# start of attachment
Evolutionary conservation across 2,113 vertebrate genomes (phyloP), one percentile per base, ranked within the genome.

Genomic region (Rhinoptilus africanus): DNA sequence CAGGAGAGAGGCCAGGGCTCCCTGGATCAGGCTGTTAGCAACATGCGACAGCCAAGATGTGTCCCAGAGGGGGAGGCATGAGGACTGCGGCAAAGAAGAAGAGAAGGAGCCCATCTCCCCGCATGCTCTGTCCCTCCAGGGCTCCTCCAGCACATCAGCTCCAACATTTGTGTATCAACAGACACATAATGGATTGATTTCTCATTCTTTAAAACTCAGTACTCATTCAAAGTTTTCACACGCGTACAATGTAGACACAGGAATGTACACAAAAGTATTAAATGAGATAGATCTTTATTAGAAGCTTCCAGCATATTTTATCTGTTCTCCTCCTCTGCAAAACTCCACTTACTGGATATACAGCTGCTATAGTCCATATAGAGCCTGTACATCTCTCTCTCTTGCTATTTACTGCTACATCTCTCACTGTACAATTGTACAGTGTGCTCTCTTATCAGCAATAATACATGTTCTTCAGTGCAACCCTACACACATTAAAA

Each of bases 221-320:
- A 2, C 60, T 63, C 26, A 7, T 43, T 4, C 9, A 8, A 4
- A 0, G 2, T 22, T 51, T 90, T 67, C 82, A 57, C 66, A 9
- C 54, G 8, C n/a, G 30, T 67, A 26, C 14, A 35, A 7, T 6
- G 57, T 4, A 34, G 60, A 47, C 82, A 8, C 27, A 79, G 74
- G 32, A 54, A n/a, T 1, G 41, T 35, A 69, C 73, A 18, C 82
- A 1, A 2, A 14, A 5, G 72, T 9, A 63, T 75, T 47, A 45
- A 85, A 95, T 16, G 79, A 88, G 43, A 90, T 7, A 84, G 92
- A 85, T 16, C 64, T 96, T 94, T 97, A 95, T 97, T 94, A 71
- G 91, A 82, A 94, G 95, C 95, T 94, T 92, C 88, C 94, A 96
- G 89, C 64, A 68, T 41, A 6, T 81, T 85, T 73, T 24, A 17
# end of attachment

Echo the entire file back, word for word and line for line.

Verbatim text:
Evolutionary conservation across 2,113 vertebrate genomes (phyloP), one percentile per base, ranked within the genome.

Genomic region (Rhinoptilus africanus): DNA sequence CAGGAGAGAGGCCAGGGCTCCCTGGATCAGGCTGTTAGCAACATGCGACAGCCAAGATGTGTCCCAGAGGGGGAGGCATGAGGACTGCGGCAAAGAAGAAGAGAAGGAGCCCATCTCCCCGCATGCTCTGTCCCTCCAGGGCTCCTCCAGCACATCAGCTCCAACATTTGTGTATCAACAGACACATAATGGATTGATTTCTCATTCTTTAAAACTCAGTACTCATTCAAAGTTTTCACACGCGTACAATGTAGACACAGGAATGTACACAAAAGTATTAAATGAGATAGATCTTTATTAGAAGCTTCCAGCATATTTTATCTGTTCTCCTCCTCTGCAAAACTCCACTTACTGGATATACAGCTGCTATAGTCCATATAGAGCCTGTACATCTCTCTCTCTTGCTATTTACTGCTACATCTCTCACTGTACAATTGTACAGTGTGCTCTCTTATCAGCAATAATACATGTTCTTCAGTGCAACCCTACACACATTAAAA

Each of bases 221-320:
- A 2, C 60, T 63, C 26, A 7, T 43, T 4, C 9, A 8, A 4
- A 0, G 2, T 22, T 51, T 90, T 67, C 82, A 57, C 66, A 9
- C 54, G 8, C n/a, G 30, T 67, A 26, C 14, A 35, A 7, T 6
- G 57, T 4, A 34, G 60, A 47, C 82, A 8, C 27, A 79, G 74
- G 32, A 54, A n/a, T 1, G 41, T 35, A 69, C 73, A 18, C 82
- A 1, A 2, A 14, A 5, G 72, T 9, A 63, T 75, T 47, A 45
- A 85, A 95, T 16, G 79, A 88, G 43, A 90, T 7, A 84, G 92
- A 85, T 16, C 64, T 96, T 94, T 97, A 95, T 97, T 94, A 71
- G 91, A 82, A 94, G 95, C 95, T 94, T 92, C 88, C 94, A 96
- G 89, C 64, A 68, T 41, A 6, T 81, T 85, T 73, T 24, A 17